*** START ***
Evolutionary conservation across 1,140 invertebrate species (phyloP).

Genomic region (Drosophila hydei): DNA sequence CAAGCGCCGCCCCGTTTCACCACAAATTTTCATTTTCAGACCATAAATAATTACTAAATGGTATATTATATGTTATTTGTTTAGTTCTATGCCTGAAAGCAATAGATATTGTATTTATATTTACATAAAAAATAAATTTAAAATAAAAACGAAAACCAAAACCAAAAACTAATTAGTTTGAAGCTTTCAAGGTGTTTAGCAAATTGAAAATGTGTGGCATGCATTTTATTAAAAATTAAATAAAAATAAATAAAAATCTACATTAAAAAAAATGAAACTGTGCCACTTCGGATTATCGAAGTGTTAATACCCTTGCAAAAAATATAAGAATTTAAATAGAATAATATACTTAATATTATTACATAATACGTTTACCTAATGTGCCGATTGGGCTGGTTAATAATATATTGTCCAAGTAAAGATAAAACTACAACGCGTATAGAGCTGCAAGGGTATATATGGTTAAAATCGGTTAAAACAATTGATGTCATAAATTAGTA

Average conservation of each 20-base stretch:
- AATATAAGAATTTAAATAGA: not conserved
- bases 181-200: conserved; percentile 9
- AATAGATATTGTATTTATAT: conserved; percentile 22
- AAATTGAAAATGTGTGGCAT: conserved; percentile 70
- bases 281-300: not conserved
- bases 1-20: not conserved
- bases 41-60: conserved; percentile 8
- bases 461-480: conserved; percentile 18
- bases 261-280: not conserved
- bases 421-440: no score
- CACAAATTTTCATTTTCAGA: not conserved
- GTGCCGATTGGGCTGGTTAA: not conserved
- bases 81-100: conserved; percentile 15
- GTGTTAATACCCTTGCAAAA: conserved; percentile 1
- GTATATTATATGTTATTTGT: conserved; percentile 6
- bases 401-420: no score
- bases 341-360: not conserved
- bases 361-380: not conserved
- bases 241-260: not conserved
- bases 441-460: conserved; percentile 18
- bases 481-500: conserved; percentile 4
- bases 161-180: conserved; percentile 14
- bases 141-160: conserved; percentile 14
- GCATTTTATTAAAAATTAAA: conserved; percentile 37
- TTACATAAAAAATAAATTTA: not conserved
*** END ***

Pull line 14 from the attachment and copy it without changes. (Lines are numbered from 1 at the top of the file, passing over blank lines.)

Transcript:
- CACAAATTTTCATTTTCAGA: not conserved